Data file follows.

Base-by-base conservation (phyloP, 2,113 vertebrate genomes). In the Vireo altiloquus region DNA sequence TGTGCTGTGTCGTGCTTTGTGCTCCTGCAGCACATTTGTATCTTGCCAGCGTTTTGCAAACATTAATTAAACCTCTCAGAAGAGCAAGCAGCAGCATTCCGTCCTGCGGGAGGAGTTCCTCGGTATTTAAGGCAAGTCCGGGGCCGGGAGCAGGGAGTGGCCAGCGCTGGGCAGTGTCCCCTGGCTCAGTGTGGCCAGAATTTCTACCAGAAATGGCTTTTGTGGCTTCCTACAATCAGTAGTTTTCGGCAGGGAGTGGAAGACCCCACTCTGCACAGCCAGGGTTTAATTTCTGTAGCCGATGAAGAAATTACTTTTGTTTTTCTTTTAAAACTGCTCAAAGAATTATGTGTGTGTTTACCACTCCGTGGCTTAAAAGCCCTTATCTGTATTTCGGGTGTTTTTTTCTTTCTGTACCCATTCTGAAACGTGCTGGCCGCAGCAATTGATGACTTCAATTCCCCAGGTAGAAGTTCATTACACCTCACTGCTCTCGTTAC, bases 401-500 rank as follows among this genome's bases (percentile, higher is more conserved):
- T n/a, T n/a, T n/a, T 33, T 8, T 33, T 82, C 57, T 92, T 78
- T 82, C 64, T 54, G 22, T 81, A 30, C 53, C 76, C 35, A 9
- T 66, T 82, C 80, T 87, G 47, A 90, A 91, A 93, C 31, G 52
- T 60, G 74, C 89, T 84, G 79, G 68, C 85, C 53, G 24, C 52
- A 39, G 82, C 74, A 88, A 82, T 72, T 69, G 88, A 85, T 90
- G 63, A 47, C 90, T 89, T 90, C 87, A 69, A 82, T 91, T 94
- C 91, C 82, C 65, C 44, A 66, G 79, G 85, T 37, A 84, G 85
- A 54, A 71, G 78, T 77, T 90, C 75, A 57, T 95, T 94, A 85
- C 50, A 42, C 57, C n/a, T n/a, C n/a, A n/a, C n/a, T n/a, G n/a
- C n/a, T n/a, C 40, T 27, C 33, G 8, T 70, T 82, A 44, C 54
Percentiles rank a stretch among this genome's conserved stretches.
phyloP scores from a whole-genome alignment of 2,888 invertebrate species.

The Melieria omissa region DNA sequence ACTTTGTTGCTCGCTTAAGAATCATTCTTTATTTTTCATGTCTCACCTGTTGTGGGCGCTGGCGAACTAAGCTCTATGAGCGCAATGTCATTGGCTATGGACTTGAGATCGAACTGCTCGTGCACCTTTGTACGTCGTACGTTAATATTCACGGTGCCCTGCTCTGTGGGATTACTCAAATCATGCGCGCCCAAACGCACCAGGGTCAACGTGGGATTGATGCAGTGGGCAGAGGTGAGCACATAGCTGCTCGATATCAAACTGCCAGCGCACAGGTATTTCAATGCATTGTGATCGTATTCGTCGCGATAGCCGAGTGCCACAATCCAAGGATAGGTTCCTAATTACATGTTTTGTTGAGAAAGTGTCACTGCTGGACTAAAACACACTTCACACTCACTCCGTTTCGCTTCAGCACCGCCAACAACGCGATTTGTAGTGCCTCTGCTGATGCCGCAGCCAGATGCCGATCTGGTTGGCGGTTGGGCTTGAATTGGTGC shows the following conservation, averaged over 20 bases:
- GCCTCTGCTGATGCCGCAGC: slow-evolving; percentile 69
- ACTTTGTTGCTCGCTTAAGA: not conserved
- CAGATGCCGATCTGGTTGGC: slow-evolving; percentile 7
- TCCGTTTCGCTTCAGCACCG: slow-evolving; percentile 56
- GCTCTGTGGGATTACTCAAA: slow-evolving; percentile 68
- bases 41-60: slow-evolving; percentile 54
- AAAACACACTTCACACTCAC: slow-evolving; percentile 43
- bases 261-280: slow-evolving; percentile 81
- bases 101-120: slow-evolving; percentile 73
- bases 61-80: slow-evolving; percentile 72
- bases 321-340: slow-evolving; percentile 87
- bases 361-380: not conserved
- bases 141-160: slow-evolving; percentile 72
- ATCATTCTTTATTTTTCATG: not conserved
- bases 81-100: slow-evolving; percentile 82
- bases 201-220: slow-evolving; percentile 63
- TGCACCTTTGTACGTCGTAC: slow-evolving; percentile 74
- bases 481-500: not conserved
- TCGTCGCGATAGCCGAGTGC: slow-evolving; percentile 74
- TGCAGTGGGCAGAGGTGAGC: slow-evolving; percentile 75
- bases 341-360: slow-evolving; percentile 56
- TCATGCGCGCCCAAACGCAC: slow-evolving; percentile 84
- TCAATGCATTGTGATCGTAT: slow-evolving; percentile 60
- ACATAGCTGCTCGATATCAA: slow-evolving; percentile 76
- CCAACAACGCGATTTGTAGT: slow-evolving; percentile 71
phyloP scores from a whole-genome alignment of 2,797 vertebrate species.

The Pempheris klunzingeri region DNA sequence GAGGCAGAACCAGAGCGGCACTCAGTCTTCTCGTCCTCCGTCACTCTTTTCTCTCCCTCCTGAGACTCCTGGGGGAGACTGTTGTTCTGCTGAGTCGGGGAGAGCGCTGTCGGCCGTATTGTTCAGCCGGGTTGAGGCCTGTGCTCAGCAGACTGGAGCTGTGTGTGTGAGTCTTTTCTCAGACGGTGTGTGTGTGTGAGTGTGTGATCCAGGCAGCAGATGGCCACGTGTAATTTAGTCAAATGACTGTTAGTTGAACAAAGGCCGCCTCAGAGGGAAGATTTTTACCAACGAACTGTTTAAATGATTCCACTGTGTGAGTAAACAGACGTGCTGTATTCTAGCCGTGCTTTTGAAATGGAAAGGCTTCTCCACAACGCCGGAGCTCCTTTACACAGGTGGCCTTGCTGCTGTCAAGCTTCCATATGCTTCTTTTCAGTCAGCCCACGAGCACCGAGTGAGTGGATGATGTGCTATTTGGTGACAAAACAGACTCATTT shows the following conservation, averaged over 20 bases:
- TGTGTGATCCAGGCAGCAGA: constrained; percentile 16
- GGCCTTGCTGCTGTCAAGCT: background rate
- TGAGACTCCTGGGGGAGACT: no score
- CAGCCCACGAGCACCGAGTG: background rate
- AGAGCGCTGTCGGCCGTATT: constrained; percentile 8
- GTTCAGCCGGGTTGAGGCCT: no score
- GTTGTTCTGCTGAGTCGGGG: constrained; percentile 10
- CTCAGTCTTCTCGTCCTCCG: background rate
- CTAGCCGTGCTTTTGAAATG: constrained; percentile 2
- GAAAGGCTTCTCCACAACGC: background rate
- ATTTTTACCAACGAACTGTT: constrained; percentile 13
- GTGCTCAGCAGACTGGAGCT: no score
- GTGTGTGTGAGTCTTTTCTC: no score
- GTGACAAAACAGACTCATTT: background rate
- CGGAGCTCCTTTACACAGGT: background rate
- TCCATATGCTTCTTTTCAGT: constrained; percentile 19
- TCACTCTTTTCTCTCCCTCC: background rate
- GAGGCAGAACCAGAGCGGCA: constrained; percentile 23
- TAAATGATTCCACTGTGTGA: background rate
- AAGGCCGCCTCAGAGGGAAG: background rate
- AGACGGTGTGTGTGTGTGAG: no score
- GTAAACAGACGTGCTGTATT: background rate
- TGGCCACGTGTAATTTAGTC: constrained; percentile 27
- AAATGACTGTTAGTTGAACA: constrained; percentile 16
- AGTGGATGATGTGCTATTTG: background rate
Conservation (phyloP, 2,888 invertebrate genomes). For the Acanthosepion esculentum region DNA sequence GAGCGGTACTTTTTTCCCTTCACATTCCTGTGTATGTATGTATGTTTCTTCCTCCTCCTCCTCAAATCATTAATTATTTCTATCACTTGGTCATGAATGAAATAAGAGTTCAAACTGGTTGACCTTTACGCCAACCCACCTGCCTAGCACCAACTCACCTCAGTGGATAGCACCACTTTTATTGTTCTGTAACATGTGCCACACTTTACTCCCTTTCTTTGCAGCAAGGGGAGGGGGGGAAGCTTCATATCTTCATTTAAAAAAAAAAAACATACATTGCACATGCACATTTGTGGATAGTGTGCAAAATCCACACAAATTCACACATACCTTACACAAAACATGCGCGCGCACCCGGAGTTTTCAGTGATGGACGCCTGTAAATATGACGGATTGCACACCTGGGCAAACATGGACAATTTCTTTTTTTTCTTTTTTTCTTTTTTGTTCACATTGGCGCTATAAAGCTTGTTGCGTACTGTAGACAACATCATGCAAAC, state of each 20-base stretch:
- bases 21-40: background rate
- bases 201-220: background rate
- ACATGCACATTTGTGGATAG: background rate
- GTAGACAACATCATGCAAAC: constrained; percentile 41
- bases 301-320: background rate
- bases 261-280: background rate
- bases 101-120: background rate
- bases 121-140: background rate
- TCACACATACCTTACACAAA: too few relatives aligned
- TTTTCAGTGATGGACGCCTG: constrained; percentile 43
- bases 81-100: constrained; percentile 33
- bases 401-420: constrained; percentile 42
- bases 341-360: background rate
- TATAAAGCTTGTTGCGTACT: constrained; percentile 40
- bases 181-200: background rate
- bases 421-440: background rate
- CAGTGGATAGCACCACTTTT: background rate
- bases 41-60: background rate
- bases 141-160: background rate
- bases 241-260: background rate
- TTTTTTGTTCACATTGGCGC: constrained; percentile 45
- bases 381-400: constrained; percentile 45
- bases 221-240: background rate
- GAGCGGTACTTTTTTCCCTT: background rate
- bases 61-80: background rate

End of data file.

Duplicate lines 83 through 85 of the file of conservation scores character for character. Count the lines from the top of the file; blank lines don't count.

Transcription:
- bases 421-440: background rate
- CAGTGGATAGCACCACTTTT: background rate
- bases 41-60: background rate